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Collective antiskyrmion-mediated phase transition and defect-induced melting in chiral magnetic films

Abstract

Magnetic phase transitions are a manifestation of competing interactions whose behavior is critically modified by defects and becomes even more complex when topological constraints are involved. In particular, the investigation of skyrmions and skyrmion lattices offers insight into fundamental processes of topological-charge creation and annihilation upon changing the magnetic state. Nonetheless, the exact physical mechanisms behind these phase transitions remain unresolved. Here, we show numerically that it is possible to collectively reverse the polarity of a skyrmion lattice in a field-induced first-order phase transition via a transient antiskyrmion-lattice state. We thus propose a new type of phase transformation where a skyrmion lattice inverts to another one due to topological constraints. In the presence of even a single defect, the process becomes a second-order phase transition with gradual topological-charge melting. This radical change in the system’s behavior from a first-order to a second-order phase transition demonstrates that defects in real materials could prevent us from observing collective topological phenomena. We have systematically compared ultra-thin films with isotropic and anisotropic Dzyaloshinskii-Moriya interactions (DMIs), and demonstrated a nearly identical behavior for such technologically relevant interfacial systems.

Introduction

The interplay between the symmetric Heisenberg exchange, antisymmetric Dzyaloshinskii-Moriya (DMI)1 and long-range magnetostatic interactions generates complex spin textures, such as helical, conical, and as shown recently2,3,4 skyrmionic phases. Skyrmions are magnetic solitons that occur on surfaces and interfaces upon rotational-symmetry breaking by either an external magnetic field5 or perpendicular magnetic anisotropy (PMA)6. The skyrmion size depends on the strength of these fields, and their handedness on the type and sign of DMI7,8,9, but regardless of these properties skyrmions always have a topological charge Q equal to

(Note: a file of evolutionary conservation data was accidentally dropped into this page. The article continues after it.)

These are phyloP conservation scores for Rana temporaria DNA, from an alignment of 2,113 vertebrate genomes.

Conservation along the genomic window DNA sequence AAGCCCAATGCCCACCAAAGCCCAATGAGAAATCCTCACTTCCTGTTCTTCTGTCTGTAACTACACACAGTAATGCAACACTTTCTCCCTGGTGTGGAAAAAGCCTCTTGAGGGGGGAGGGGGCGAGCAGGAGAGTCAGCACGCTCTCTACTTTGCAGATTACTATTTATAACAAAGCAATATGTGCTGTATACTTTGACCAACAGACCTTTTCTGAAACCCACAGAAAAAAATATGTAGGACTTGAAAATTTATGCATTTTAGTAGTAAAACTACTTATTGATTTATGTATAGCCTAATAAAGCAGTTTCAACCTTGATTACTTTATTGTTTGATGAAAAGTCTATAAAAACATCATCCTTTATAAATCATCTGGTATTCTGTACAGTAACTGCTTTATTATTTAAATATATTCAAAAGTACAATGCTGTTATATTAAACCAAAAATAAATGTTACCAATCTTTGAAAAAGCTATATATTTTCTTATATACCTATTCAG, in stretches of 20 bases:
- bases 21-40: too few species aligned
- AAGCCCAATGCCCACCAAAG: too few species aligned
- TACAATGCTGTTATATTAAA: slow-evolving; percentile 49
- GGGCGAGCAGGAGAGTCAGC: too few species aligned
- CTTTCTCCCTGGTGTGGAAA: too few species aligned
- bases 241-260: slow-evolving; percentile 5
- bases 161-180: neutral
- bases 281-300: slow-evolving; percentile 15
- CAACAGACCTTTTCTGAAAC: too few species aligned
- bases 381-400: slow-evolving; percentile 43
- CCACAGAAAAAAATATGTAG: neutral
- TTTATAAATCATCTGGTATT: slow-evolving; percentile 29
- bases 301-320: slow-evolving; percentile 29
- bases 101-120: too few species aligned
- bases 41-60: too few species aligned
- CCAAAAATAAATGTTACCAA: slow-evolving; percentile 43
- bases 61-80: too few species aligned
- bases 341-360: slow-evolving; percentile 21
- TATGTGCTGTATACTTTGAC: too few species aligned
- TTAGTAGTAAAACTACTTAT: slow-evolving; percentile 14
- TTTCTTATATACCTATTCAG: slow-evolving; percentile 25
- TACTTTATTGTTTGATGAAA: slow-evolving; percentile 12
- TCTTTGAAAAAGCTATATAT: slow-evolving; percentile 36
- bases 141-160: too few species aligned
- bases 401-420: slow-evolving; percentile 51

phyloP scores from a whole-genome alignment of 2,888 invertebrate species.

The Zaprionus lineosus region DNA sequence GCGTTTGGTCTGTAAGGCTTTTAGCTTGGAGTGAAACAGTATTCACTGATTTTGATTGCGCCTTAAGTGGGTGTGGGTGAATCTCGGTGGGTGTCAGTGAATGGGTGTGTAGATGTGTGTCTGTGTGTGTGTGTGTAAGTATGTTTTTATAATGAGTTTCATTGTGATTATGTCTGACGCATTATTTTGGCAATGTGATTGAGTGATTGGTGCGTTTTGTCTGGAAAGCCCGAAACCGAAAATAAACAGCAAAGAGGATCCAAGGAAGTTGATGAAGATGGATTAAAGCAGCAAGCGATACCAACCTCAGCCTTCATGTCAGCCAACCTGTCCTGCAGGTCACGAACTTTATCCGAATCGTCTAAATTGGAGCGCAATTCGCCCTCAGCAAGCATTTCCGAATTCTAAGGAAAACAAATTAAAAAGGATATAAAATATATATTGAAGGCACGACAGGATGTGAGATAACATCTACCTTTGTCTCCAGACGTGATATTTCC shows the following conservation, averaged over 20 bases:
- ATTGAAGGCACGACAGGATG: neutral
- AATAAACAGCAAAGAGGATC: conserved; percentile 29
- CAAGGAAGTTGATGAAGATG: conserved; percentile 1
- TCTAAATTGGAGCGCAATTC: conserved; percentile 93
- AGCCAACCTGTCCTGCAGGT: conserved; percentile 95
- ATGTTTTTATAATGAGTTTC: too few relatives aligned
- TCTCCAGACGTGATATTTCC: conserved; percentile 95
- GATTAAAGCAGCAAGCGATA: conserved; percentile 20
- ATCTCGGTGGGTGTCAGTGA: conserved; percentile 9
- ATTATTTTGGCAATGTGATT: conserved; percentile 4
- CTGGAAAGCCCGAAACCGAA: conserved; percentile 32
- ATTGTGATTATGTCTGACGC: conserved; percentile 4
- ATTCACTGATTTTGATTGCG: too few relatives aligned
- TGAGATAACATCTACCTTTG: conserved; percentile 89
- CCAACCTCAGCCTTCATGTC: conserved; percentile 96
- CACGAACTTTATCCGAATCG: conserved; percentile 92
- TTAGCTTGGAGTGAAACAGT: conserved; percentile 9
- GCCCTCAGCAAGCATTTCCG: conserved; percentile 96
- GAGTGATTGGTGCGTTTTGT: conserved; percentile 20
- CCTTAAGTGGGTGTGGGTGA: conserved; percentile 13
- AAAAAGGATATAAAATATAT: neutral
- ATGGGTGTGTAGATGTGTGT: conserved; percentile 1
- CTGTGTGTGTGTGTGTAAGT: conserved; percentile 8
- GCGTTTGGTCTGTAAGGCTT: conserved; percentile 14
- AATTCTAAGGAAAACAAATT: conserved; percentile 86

$$Q=\frac{1}{4\pi }\int \,{\bf{m}}\cdot ({{\rm{\partial }}}_{x}{\bf{m}}\times {{\rm{\partial }}}_{y}{\bf{m}})dxdy=\pm \,1,$$
(1)

with m the magnetization unit vector. This signifies that for both Bloch- and Néel-type skyrmions10 the local magnetic moment rotates by 2π from one end of a skyrmion to another, as described by a variational ansatz11 for a 2π domain wall. The sign of topological charge depends on the magnetization polarity of a skyrmion, but also on the direction of magnetization winding (vorticity). Objects of the opposite magnetization winding to skyrmions are called antiskyrmions12,13,14, and consequently their topological charge is opposite to that of skyrmions with the same polarity15.

On a surface containing more than one skyrmion, the global topological charge is the net sum resulting from all topological objects in the system. Skyrmions can be arranged in irregular clusters16 or rectangular lattices17, but mostly in hexagonal lattices, as observed for the chiral magnets MnSi18,19, FeCoSi20 and FeGe21. Skyrmion lattices (SkLs) are stable close to the Curie temperature in bulk systems with surfaces, and in a much wider temperature range in thin films21,22. In ultra-thin systems with interface-induced anisotropic DMIs, such as Ir/Co/Pt multilayers23,24, skyrmions form even at room temperature and in zero external magnetic field due to strong PMA. Additionally, it has been shown numerically25 and experimentally26 that a new type of magnetic solitons, namely radial vortices, also occur in the presence of weak in-plane anisotropy. Contrarily, antiskyrmion lattices have only been observed in bulk systems such as Mn–Pt–Sn27, and some of the current research is focused on stabilizing antiskyrmions in a wider range of materials, including thin films28. Nevertheless, the wide range of temperatures and materials in which skyrmionic objects exist, together with the fact that they can be controlled by relatively small current densities29, makes them promising candidates for future spin-based applications30,31,32,33.

Apart from being technologically relevant, skyrmionic spin textures offer the potential for detailed investigations into topological aspects of magnetism34. Specifically, since skyrmion textures are protected by their topological constraints, they cannot be continuously unwound into a trivial ferromagnetic (FM) configuration athermally without a phase transition. The exact mechanism of this kind of phase transitions, however, remains relatively unexplored so far.